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Cal needs road win over Washington State for .500

The California Golden Bears look to improve to .500 in Pac-12 play with a win over the Washington State Cougars. Running back C.J. Anderson has a chance to follow up his career-high day against the Bruins with another performance against a soft run defense.

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More on Washington State's opponent for this week

Some of the fine folks over at California Golden Blogs took the time to answer questions Thursday about the Golden Bears for the Washington State blog CougCenter.

Among the many answers, some of the Cal writers tried to make sense of QB Zach Maynard's up-and-down play this season. Here's what Berkelium97 had to say on the subject:

"We've reluctantly accepted that we'll have to take our lumps along with the occasional performance like the one we saw [against UCLA]. Good Maynard is more likely to come out when the offensive game plan is tailored towards quick strikes, slants, and screens. We need to keep it simple for him and avoid relying too much on the O-line for sustained pass protection."

The Q&A session also touched on which defenders the Cougars should be most afraid of for Saturday's game. And both of the writers nominated the same individual for the recognition:

"Chris McCain. He's our starting outside linebacker opposite Brennan Scarlett (he's pretty scary too, but he's still learning the ropes). He has a team-leading 5 tackles for loss, 2 sacks, and a team-leading 3 QB hurries. He's a long, rangy, tenacious defender with great speed and a penchant for getting into the backfield and wreaking havoc. Tedford nicknamed him "Gadget" last summer because of his ability to use his long arms to disrupt passes."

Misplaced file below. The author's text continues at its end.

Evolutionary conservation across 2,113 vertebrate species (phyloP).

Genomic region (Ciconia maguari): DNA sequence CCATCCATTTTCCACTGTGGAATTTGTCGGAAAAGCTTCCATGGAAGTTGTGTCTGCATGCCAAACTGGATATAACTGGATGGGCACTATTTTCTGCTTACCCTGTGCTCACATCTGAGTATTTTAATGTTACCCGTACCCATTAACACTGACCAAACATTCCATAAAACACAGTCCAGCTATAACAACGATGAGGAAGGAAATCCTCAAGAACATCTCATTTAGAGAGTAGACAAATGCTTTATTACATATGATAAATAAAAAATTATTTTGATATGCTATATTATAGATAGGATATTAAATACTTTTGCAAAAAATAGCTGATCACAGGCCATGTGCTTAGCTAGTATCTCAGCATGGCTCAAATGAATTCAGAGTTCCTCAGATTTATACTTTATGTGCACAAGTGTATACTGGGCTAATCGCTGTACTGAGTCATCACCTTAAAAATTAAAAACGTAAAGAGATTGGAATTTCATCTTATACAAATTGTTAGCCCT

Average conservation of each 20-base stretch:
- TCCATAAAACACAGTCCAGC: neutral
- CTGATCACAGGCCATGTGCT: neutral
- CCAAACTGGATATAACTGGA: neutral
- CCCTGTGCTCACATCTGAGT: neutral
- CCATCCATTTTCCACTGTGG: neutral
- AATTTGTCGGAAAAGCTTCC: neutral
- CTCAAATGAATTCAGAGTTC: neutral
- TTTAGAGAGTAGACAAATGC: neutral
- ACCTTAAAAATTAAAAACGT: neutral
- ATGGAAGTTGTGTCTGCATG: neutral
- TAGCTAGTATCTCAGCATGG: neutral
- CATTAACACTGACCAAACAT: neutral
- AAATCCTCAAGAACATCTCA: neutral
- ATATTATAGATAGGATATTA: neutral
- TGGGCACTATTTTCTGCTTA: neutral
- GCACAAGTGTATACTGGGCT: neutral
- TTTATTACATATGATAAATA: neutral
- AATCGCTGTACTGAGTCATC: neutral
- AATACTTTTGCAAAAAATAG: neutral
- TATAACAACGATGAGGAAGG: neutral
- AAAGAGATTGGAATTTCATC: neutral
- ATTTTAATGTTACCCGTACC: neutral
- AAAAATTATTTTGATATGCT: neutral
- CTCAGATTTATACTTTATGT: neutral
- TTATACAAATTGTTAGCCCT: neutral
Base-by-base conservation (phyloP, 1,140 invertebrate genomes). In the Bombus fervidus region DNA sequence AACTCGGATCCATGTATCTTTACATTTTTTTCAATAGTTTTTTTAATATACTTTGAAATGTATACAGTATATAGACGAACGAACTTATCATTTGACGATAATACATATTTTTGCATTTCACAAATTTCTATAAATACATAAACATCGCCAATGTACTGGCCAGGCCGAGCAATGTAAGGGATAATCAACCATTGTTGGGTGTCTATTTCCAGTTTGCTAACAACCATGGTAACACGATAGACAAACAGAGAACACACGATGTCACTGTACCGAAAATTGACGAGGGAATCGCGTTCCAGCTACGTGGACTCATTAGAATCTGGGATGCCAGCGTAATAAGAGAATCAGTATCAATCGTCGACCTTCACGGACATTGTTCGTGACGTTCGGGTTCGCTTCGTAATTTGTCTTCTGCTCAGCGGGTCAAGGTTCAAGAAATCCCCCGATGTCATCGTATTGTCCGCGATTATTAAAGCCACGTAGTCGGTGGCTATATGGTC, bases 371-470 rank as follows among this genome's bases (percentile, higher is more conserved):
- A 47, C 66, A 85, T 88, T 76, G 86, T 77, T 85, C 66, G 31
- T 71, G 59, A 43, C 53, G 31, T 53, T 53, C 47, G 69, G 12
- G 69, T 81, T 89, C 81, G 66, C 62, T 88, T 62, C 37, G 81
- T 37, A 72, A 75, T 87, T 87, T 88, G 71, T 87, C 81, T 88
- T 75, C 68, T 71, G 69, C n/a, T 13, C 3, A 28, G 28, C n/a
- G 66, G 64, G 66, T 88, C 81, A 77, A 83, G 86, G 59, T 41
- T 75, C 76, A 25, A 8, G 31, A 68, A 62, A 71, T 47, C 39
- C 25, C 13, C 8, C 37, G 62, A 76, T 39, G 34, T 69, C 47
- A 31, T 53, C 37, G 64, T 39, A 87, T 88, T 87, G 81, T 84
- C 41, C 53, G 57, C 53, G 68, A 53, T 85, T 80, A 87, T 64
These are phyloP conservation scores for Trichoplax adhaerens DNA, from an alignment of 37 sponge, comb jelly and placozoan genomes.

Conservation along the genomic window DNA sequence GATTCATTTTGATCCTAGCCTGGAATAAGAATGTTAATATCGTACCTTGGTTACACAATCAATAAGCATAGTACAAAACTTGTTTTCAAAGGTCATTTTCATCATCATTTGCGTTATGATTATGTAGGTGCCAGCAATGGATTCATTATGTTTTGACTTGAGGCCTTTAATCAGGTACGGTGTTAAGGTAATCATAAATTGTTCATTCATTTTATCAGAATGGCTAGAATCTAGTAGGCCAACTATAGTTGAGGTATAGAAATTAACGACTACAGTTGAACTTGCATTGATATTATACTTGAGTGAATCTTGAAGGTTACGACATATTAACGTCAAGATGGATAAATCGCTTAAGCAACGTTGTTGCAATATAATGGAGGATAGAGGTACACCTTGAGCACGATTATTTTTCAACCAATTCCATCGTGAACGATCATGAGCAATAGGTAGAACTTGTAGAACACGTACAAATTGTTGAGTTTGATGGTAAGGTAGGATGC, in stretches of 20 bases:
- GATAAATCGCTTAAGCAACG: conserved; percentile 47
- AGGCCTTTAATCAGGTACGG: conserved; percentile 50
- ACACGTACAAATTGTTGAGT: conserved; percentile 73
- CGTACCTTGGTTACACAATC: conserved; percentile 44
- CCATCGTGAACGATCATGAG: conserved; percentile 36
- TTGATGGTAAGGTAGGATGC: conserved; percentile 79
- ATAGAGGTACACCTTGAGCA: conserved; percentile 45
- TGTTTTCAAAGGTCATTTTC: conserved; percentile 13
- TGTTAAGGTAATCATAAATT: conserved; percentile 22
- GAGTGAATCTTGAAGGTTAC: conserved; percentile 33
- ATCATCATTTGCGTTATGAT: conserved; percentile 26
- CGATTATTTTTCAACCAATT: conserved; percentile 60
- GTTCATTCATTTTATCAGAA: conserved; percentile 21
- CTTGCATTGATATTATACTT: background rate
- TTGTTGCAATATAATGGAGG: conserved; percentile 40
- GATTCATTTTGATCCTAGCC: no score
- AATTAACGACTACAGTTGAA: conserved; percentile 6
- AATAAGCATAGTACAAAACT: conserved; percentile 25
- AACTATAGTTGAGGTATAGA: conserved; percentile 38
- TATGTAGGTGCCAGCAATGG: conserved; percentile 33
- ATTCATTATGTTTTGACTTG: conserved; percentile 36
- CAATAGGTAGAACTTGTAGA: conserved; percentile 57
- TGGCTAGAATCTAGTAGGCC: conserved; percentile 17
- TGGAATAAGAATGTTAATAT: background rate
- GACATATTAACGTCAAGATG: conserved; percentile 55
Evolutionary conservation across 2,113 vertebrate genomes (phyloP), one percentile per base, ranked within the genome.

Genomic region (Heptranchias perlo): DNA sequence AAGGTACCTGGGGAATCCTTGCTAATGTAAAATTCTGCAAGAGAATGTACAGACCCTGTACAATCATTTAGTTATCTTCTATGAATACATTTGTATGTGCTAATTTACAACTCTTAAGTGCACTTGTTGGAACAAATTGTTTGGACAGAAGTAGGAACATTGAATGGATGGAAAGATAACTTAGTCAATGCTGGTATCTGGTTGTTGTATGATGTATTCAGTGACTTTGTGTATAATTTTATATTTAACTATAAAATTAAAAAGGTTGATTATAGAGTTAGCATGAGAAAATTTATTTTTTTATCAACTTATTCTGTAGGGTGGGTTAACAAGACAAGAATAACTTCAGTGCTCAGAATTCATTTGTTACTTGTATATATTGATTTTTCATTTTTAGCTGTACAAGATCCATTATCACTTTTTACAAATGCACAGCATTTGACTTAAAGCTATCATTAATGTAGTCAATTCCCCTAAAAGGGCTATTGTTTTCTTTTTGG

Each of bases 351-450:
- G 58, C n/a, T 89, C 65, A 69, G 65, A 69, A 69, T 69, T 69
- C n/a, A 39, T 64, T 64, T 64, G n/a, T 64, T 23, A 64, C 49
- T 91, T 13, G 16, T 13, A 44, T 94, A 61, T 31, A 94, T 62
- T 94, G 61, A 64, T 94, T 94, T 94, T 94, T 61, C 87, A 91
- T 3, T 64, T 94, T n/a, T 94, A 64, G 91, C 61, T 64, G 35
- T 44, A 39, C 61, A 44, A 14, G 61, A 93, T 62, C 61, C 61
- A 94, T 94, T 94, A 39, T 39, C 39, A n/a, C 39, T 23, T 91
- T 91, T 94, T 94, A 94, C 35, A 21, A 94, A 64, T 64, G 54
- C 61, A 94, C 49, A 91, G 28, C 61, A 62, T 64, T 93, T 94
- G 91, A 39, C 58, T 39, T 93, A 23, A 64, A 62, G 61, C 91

The full interview can be found here. Make sure you give it a quick read to catch up on Washington State's opponent before Saturday's game at 10:30 p.m. ET.

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Cougars third down numbers are misleading

The Washington State Cougars have had trouble staying on the field in 2012, as their offense has only converted 36 percent of their third downs this season, according to Cougcenter's Craig Powers.

But while that number may rank 92nd in the nation, Football Outsider's Bill Connelly's adjusted third down ratings tell a far different story. By evening out a team's third down chances compared to other teams, WSU's adjusted third down rate sits at 46 percent (33rd in the nation).

If that doesn't make much sense to you, Powers has a theory to help explain it:

"...Washington State is one of the worst teams on first and second down, but better than most on third down. The Cougars are among the most impacted by their poor performance on early downs, as they are 59 spots higher in adjusted third down rate than raw third down rate. Only Maryland makes a bigger jump than that."

Powers goes on to elaborate that he think's the Cougars early down performance will get better once they start clicking on the shorter routes of the Air Raid offense. And once they do, the rest of the Pac-12 could be looking at an offense close to that of the 2008 Texas Tech Red Raiders. Scary thought, folks.